I paint fractured space, pitting continents of pattern against one another as a mirror for societal structure. My recent paintings derive from maps of politically charged and historically rich places, whether real or imagined. The patterns I use refer to specific places and histories, drawing from embroidery, quilts and other textiles, wallpaper, and tile. I am captivated by the domestic environment and our everyday encounters with pattern in spaces like bathrooms and kitchens, the centers of care for the body and the often-invisible labor of women. The home has an inescapable duality as both a site of comfort and a battleground of intimate violence. As the set for our inner lives, domestic borders and power structures are contested, ever-shifting, and laden with history.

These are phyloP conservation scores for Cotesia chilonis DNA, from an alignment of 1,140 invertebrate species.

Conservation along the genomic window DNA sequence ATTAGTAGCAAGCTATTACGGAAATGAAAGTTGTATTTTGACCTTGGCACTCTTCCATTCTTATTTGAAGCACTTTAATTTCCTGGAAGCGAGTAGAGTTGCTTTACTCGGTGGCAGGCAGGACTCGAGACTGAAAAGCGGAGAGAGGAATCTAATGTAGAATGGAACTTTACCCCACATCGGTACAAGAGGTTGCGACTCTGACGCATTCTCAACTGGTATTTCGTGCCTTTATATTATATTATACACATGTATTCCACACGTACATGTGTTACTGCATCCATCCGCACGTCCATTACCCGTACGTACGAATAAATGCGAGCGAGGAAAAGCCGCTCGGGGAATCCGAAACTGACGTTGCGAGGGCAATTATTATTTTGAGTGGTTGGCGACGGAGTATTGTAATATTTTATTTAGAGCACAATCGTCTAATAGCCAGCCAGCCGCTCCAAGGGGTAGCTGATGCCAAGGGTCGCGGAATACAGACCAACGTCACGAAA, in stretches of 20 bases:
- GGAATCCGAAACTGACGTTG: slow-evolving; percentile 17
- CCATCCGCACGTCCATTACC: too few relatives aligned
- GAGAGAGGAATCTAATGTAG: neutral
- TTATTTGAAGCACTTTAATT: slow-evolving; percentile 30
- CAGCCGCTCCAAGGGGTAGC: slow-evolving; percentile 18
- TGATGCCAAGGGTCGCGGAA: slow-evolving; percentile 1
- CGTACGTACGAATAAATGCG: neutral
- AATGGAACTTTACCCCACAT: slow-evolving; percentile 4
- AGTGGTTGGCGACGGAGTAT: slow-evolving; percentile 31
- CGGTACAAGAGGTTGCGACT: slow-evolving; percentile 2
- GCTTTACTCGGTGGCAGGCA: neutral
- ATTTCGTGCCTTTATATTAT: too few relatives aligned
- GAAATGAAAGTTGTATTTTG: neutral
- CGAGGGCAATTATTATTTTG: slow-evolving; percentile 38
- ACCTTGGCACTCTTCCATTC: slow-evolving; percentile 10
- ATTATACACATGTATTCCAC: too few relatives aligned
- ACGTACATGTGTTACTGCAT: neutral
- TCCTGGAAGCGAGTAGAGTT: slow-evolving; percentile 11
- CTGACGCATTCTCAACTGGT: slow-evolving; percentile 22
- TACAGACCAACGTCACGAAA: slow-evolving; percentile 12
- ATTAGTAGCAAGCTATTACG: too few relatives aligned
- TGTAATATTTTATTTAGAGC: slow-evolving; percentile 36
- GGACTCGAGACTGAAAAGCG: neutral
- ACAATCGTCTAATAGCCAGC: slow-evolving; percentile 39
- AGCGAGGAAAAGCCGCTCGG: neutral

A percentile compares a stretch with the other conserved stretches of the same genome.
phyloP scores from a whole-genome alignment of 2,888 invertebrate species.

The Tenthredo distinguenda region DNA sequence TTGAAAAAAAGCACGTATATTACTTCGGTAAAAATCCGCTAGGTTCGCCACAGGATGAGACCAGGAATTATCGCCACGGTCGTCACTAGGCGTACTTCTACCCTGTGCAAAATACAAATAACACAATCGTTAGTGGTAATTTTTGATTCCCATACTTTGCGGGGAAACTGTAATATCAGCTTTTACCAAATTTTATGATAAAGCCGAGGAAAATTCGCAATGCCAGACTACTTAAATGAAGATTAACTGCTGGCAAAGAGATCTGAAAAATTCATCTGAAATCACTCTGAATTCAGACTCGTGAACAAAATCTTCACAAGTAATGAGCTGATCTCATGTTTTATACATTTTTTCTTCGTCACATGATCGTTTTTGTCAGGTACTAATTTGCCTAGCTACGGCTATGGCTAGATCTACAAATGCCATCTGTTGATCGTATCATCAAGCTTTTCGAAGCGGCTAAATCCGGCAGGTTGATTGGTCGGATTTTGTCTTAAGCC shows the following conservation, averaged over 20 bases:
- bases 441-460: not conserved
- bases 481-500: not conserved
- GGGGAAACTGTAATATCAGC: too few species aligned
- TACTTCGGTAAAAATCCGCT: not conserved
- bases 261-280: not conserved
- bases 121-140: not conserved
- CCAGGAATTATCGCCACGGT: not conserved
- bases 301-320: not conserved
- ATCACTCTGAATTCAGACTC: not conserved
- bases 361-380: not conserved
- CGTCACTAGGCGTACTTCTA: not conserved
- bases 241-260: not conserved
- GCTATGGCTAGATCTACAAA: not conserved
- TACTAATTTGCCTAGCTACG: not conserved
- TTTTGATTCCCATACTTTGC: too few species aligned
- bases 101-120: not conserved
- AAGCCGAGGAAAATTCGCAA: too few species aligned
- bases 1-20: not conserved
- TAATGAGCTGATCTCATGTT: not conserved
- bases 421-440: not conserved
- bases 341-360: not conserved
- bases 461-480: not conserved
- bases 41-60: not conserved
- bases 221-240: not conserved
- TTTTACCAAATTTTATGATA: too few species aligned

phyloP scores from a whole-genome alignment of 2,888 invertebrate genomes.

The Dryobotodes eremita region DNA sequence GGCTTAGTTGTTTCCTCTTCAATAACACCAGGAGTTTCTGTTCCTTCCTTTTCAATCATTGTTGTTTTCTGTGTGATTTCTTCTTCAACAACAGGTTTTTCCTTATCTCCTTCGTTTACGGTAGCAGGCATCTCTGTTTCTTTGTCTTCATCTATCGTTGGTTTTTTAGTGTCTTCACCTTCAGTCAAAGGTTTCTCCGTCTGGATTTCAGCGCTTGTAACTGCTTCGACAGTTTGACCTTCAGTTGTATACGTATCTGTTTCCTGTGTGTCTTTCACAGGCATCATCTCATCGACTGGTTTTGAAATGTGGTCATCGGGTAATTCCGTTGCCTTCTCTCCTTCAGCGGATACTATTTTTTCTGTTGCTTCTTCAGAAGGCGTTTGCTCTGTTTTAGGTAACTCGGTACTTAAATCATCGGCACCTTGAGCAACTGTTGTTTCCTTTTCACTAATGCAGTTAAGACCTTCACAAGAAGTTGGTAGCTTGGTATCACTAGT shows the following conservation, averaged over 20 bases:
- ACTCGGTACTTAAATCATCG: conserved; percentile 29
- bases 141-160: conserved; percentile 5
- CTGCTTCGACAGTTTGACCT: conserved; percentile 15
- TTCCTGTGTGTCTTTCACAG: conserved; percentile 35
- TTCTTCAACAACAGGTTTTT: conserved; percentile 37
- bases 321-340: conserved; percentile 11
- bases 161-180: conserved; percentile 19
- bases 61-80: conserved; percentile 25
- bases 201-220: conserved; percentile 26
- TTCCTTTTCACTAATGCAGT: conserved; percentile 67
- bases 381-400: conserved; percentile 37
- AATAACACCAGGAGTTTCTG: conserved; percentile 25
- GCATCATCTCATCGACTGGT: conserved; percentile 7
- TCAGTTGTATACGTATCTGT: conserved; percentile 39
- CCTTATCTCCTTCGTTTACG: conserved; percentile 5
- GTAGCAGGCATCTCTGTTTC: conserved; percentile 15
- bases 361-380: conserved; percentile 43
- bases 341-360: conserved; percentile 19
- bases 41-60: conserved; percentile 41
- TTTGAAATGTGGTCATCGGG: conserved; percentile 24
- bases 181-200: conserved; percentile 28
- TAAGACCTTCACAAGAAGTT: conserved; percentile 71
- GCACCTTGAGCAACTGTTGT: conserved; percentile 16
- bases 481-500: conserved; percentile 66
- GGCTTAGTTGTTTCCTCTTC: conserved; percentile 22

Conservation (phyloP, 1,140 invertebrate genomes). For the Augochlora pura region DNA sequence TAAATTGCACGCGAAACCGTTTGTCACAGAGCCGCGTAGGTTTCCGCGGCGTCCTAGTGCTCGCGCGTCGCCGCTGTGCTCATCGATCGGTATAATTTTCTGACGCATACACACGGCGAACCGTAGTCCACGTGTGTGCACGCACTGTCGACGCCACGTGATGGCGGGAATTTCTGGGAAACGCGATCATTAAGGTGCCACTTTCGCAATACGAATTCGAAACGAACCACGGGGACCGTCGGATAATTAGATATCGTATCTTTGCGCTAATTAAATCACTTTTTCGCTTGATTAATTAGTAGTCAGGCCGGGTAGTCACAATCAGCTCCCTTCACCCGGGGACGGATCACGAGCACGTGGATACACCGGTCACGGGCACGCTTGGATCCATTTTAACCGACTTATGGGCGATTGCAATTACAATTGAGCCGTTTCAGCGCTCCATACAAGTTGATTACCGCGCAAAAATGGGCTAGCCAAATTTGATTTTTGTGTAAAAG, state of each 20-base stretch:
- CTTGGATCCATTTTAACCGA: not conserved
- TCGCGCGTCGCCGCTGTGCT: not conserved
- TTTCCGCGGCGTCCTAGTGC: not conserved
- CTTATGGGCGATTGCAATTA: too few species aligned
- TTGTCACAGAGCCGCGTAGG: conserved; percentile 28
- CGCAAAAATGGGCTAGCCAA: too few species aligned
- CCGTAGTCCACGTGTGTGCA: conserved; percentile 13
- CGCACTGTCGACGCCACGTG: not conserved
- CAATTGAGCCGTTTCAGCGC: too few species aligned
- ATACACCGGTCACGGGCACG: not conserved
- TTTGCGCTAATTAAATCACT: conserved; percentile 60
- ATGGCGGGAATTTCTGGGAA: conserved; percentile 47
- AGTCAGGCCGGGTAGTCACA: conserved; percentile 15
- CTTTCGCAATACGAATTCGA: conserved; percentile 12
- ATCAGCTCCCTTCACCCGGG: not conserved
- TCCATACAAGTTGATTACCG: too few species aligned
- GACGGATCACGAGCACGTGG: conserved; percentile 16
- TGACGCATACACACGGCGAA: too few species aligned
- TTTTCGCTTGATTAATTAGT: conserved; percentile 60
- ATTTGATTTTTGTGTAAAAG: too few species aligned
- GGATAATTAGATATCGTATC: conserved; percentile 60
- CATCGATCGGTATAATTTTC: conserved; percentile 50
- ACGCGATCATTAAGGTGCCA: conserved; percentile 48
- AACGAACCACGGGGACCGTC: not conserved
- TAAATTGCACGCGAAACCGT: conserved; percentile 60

To accurately confront the state of the domestic, I paint edges where disparate patterns or colors collide. The desire to confront carries into text and floor pieces that contextualize and assert a claim to space for the paintings. My paintings and installations make a case for the political nature of the decorative. While painting, I consider what insight can be gained by sentencing oppositional patterns to live in the same space. The resulting conditions of coexistence pose vital questions for me about the role of sources, the political impacts of fragmentation, and painting beyond the decorative.